The Gaiety was originally built in 1893 to the design of John Rennison (architect of the Sefton Hotel in Douglas) and commissioned by Thomas Lightfoot (who was the originator of the Douglas Horse tramway) and C.F. Maley who owned the plot. It was then known as the Marina. Six months after opening the consortium was declared bankrupt and it was bought out of auction and renamed the Pavilion. There were 4 entertainment companies all making losses and in 1898 they embarked on "The Great Amalgamation Scheme". The 4 companies, including The Pavilion Ltd went into voluntary liquidatioin and then jointly formed the Palace and Derby Castle Group. They then commissioned the renowned Theatre architect Frank Matcham to convert the building into an Opera House and Theatre. The Gaiety opened on July 16th 1900 with a West End production of "The Telephone Girl" starring Miss Ada Blanche and her company. 

The most successful period of the Gaiety was between 1900 and 1914, also boom years for the Islands tourism industry.

Frank Matcham was born in Newton Abbot , Devonshire in 1854, the son of a well to do Brewery Manager. After receiving a good education at Babacombe, Frank was offered an apprenticeship to Mr. George.S. Bridgeman, a local architect, being a keen student he developed quickly and discovered his love and subsequent talent for theatre architecture. The young Frank then went to work in the practice of Jethro T. Robinson who was Consulting Theatre Architect to the Lord Chamberlain.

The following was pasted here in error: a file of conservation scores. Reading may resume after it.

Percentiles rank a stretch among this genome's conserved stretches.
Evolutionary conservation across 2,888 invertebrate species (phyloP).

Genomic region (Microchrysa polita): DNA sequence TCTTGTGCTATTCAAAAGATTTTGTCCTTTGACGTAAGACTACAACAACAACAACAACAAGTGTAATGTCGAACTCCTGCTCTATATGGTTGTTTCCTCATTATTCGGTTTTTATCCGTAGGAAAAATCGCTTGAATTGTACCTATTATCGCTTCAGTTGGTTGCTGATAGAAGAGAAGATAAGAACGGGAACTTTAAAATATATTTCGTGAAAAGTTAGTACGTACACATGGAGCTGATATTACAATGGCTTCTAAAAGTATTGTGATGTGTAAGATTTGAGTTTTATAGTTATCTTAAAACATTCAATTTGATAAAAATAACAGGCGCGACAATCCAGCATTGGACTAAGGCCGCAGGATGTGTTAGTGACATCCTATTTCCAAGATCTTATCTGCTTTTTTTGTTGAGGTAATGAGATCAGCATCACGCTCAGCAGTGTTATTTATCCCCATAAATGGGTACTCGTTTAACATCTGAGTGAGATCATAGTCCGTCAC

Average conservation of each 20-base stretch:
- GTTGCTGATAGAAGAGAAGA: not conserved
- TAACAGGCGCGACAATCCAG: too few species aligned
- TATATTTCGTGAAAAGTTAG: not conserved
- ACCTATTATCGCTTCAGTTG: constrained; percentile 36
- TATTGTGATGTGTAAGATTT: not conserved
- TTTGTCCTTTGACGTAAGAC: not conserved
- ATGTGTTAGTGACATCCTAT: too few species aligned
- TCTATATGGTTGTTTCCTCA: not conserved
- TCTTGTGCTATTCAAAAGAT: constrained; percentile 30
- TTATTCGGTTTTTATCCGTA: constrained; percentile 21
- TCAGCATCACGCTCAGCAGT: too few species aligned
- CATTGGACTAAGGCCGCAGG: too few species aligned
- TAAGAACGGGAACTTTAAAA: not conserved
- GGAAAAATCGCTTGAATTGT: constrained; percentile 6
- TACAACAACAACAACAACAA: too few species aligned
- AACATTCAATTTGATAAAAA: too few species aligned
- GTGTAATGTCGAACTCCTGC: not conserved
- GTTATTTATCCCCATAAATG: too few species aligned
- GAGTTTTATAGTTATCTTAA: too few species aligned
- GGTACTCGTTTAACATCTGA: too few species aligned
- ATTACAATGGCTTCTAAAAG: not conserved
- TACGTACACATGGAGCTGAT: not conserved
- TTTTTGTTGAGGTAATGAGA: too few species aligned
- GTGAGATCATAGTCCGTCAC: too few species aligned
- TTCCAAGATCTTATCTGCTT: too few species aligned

The years between 1870 & 1880 proved to be very productive for Frank and his practice , elevating him to the position of the most fashionable and sought after theatre architect in the country. The name Matcham stood for elegance, spectacle, comfort and above all a sense of glamour and occasion for the theatre going public.

At the age of 55 Frank went into semi-retirement and in May 1920 he died of heart failure.

The First World War brought an end to the Edwardian era and a change in the whole way of British Life. The future was not to be easy and despite the installation of cinema equipment in the 20's and experiments like the 1938 ice show, the theatre became less and less commercial and the owners less inclined to spend the large sums necessary to maintain the fabric of the building. Time appeared to be running out when in 1971 the Isle Of Man Government acquired the freehold of the Gaiety and by 1976 set about the mammoth task of restoration. The architect in charge of the first phase of the project Victor Glasstone proved a most fortunate choice both for the Gaiety and the Isle Of Man. With very limited resources he recommended that everything possible should be done to put the Gaiety back as near as possible to its original scheme of decoration. This was taken on board in a major way by Mervin Stokes who was employed by the theatre in various capacities for over 30 years until 2007.

The Friends of the Gaiety was formed in 1979 with the mission of raising funds to help restore the theatre to its 1900 glory

Mervin, as General Manager of the theatre, along with the Department of Tourism and the Friends of the Gaiety, was instrumental in launching the 10 year restoration project. With the generous guidance of theatre consultant Dr. David Wilmore and Charles Sentance (Chairman of the restoration sub-committee), the result to date shows what a fantastic job has been done by everyone involved. An important part of the Islands heritage has been preserved for future generations. The theatre is currently a thriving centre for the performing arts on the Isle of Man and hosts all sorts of events both professional and amateur.